A FORWARD DOING the social networking rounds after the clashes between Dalits and Marathas in Maharashtra was about how the British divided India so successfully that it still continues. It is a point of view for nationalists—and there are some well meaning ones too—but assumes that the India project was an answer to caste. As an ideal, it might have aspired to be, but caste effortlessly melded itself into a modern avatar, as strong as ever. It has always been dynamic, the reason it survived for thousands of years, and dynamism involves flexibility, allowing movement up and down the hierarchy for groups attaining sufficient political power even if it’s only possible in small degrees. Democracy made the process easier. For the first time in the history of caste, pure numbers mattered, not just who carried the weapons or the keys to the library.
Rectification of historical caste injustices can however take disturbing forms, like throwing up a Lalu Prasad Yadav who criminalised Bihar for over a decade using the excuse of dignity for the groups he catered to. There are still many who defend it is a natural consequence of upending the order. Similar reasoning is applied when Dalit groups go on a rampage during a bandh—that the state and people submit meekly when groups like Marathas and Jats organise agitations, but the tolerance disappears when it comes to Dalits.
There is probably some merit to it. When the Shiv Sena calls a bandh, no one is angry in Mumbai. They used to be afraid earlier, but now just take it as an unexpected holiday. But it doesn’t make the Sena’s actions any less venal. All agitations that target disinterested parties are illegitimate. There is nothing just in a bunch of people stopping trains, blocking roads and randomly stoning passersby. That they represent a group victimised for thousands of years still does not give them that right. Because Hindutva forces on the outskirts of Pune attacked Dalits celebrating a 200-year-old battle does not make it okay to stone train travellers in Mumbai. Anyone tolerating this under the label of Dalit assertion must volunteer to get the first stone thrown at him.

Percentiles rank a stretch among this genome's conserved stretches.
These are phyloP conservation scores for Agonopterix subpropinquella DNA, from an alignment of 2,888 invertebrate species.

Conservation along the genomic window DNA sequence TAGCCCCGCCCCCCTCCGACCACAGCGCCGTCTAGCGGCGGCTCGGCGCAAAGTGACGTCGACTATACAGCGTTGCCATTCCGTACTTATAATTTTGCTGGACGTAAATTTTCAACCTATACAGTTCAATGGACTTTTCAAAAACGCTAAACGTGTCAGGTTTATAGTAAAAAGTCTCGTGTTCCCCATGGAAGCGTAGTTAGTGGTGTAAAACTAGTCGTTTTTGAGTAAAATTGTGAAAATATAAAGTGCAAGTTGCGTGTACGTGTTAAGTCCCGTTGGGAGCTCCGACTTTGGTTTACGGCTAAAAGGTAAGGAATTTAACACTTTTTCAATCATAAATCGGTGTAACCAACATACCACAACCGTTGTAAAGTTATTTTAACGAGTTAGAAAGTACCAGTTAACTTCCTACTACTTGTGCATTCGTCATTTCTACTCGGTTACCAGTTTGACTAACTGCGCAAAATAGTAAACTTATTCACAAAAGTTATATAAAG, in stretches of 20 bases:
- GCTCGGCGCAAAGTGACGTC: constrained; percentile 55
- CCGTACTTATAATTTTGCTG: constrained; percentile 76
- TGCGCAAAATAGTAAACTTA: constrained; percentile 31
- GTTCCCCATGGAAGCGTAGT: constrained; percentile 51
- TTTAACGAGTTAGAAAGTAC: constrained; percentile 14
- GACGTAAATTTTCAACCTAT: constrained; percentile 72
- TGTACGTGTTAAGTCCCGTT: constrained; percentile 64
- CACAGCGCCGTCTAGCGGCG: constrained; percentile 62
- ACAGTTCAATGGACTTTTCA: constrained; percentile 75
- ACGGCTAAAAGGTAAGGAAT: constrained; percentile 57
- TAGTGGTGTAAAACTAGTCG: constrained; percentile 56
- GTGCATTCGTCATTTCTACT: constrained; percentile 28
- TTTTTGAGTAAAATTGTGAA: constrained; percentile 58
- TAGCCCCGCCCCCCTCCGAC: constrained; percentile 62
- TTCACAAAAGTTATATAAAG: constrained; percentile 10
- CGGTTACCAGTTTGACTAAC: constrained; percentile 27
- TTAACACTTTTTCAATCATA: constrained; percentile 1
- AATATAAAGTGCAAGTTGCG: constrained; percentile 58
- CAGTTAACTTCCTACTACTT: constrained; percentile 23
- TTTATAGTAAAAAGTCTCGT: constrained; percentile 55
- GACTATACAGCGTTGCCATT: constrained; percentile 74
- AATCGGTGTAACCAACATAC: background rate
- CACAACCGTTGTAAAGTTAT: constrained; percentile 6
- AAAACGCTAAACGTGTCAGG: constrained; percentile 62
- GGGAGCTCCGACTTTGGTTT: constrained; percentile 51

In the recently published book, Political Violence In Ancient India, the historian Upinder Singh mentions an instance from the third-century text Uttaradhyayana Sutra in which even Jains, who were beholden to non- violence, thought it was occasionally warranted. ‘Harikesha, an untouchable who became a monk, is said to have been viciously attacked by Brahmans when he was on his alms begging rounds. A deity intervened and beat up the Brahmans. This is presented as an instance of necessary violence,’ the book states. Note the use of violence against Dalits even when they remove themselves from the caste matrix. But also note that the counter-violence is only against the attackers—there is a fairness to it. Even when the state abdicates its responsibility, and deities don’t step in, it makes no sense to punish the world at large. Pointless vandalism is, well, pointless.